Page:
original nytimes article: http://select.nytimes.com/gst/abstract. ... 94D0494D81
By JONATHAN RABINOVITZ
April 3, 1998
New York Times
Max Lombardo was disturbed last week when a friend, Bryan Giles, showed up at school in a long peasant dress with a plunging neckline.
''It was tacky,'' Mr. Lombardo said. ''Purple, yellow, weird colors, flowers and butterflies.''
Nowhere near as tasteful, insisted Mr. Lombardo, a 6-foot-3-inch sophomore, as the wraparound Indian-print skirt that he borrowed from his mother and wore to school Tuesday in a show of solidarity with Mr. Giles, who says he simply feels comfortable in a dress.
But school officials failed to see anything stylish in their sartorial statements: both of them, as well as two other students wearing women's clothes, were suspended from Middletown High School, the latest victims in the never-ending teen-age struggle to challenge the limits of acceptable attire.
But the move provoked an outcry in this city of 44,000 just south of Hartford, and the school backed down. Officials cut short the suspensions of the four male students who had donned skirts and dresses, and civil libertarians hailed the students' return to school this morning as a small victory for a movement that equates freedom of expression with the a boy's right to wear fishnets and a mini to school.
''My algebra teacher treated me like a celebrity,'' said Mr. Giles, a 17-year-old junior who has a curl of Big-Bird-yellow dye in his black hair and plays bass in a band called Cadaver. ''I feel that I had the right to do it, and I'll do it again,'' he added, though today he wore baggy jeans with giant cuffs and a long chain leading from his belt to his back pocket.
School officials today maintained that they had acted properly by suspending the students and said they would do the same again. David Larson, superintendent of the Middletown schools, cited a Supreme Court decision that gives school officials the right to discipline any student whose attire is considered disruptive.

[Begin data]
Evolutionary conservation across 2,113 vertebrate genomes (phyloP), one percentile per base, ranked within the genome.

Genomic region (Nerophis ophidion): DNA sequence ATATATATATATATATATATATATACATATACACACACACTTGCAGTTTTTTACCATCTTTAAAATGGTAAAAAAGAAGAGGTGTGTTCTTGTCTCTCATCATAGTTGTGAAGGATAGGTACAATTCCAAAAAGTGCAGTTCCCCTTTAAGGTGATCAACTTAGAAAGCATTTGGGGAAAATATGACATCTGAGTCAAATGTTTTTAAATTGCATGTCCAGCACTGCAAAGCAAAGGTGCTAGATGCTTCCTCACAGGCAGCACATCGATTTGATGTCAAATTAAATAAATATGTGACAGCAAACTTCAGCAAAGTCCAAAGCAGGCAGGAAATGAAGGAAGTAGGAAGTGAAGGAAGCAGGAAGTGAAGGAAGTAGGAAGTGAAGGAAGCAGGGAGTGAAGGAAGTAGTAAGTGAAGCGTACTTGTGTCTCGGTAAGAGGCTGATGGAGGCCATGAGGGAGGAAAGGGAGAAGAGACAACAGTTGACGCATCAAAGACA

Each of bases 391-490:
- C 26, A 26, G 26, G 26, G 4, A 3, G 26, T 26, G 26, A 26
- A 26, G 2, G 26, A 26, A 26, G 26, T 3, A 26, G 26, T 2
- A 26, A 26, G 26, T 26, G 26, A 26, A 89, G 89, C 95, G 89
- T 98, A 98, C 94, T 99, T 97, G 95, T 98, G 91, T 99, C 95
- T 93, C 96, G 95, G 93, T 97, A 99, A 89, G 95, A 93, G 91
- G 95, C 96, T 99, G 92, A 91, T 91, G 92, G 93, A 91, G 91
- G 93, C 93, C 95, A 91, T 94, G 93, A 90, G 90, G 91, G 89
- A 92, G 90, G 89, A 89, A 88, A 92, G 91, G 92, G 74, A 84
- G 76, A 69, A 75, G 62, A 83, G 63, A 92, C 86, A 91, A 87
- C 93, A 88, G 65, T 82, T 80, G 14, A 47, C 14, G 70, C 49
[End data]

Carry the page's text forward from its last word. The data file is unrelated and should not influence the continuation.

Dr. Larson added that Mr. Giles had crossed the boundary of acceptable dress when he stuffed tissue paper down his front, though the school chief added that the dress alone was reason enough to suspend him. ''We don't want to create a carnival-like atmosphere in our school,'' Dr. Larson said.
Mr. Giles said that he had put the tissue paper inside his dress only briefly and that he was puzzled because on other occasions when he wore a dress -- or even a priest's robe -- to school, his choice of wardrobe drew no discipline.
The dispute began eight days ago, on a Wednesday, when Mr. Giles wore the purple and yellow peasant dress. After the principal, Robert E. Kozaczka, demanded that he remove it, he changed clothes. A few hours later, Mr. Giles put the dress back on and was given a three-day suspension.
When Mr. Giles returned from his suspension Tuesday, he wore a denim skirt, and at least eight other students put on dresses and skirts to support him. They were joined in their protest by as many as 12 girls, who wore business suits and ties.
The four male students who refused to change clothes were suspended, with three of them getting three-day suspensions and Mr. Giles getting a five-day suspension.
''The Middletown school definitely overreacted,'' said Joseph S. Grabarz, executive director of the Connecticut Civil Liberties Union, who added that this case had less to do with ''disruption of school'' than about administrators' own discomfort about men wearing dresses.
''They wouldn't react the same way to a cheerleader wearing a football jersey,'' he said.
Outside his apartment this afternoon, Bryan Giles did not talk about the First Amendment or whether the Constitution protected his choice of clothing. Mr. Giles said that he liked skateboarding, playing in his band and talking to his girlfriend, that he was a C student and that he worked a job after school serving food at a nearby college.
''I feel comfortable wearing a dress,'' he said. ''It's just something I like to do. I make sure it isn't trashy and looks cool.''
Still, the friends who wore dresses to support him do not view it as a new fashion craze. ''I'm not going to wear one again,'' Mr. Lombardo said. But, he remarked, he was a little surprised at the response he got when he wore the skirt over over a pair of cut-off shorts. ''A lot of girls told me I looked really good in it,'' he said.